A northern extension of Illinois Route 53 and related improvements along the Illinois Route 120 corridor has been talked about for decades. What makes you think anything will happen this time?
Various traffic relief projects have been talked about for a long time, but nothing has materialized. As a result, our population has grown while our roads and infrastructure have remained stagnant, leading to extreme traffic congestion. This study will examine a reasonable range of alternatives (which will be developed with input from stakeholders) – from new transportation strategies to no construction – and be critical in determining the best approach for our residents, communities and environment.
The Illinois Route 53 extension has literally been talked about for decades. Why are you studying it again?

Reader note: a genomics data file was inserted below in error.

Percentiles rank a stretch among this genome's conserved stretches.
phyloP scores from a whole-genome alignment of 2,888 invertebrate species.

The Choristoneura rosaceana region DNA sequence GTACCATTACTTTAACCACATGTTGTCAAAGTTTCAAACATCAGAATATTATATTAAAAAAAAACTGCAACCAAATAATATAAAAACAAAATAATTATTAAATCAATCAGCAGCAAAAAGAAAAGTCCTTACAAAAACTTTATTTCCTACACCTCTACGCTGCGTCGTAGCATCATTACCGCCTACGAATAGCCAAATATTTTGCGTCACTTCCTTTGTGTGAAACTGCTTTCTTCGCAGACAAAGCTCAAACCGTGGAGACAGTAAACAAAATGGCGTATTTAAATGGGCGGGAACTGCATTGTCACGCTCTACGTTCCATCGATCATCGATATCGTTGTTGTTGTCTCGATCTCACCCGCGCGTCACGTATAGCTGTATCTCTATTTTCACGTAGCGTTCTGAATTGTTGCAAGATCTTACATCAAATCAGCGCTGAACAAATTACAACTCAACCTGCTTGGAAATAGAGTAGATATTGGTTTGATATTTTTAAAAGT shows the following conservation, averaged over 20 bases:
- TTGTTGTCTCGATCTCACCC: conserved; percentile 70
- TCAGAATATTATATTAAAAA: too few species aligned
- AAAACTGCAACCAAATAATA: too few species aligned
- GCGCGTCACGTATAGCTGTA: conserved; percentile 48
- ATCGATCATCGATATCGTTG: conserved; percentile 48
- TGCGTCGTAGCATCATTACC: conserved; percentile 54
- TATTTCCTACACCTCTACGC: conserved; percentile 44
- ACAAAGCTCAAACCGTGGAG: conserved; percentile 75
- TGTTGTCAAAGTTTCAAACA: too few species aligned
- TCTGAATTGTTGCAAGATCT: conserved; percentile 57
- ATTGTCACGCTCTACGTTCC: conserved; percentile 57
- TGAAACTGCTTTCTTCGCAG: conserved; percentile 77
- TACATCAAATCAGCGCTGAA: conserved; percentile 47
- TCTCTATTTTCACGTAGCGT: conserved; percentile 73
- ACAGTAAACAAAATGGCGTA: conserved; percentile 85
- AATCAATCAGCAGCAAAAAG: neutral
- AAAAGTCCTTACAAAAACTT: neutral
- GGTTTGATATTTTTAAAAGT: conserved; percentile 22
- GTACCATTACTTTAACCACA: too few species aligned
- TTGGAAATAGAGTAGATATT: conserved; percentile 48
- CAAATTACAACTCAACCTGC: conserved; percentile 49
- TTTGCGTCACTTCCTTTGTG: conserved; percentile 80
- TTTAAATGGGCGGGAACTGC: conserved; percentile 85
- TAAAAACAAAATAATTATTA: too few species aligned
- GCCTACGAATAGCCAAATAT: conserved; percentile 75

The Tri-County Access Project will move beyond an extension of IL 53 and examine a wide range of potential solutions to reduce traffic congestion and increase mobility. Maybe an extension of IL 53 or other road construction is the answer, maybe it’s not – this comprehensive, regional approach will make that determination once and for all.
The study will identify the potential environmental effects of the alternatives being studied. While environmental impacts are possible with every alternative, the study will emphasize designs that avoid and minimize impacts where possible. Where impacts are unavoidable, the study will examine opportunities to mitigate the impacts, which may involve protection and enhancement of natural resources. It is important to consider that not taking action may also have environmental impacts, such as lower air quality due to idling vehicles, and these potential effects will also be examined as part of the study.
The Illinois Tollway’s Board unanimously approved the study in May 2017. The study will be paid for through the agency’s existing budget and at no additional cost to taxpayers.
Any recommendation from the study must include a fiscally responsible strategy for paying for it. It is impossible to address financing until a preferred course of action, with a cost estimate, is determined.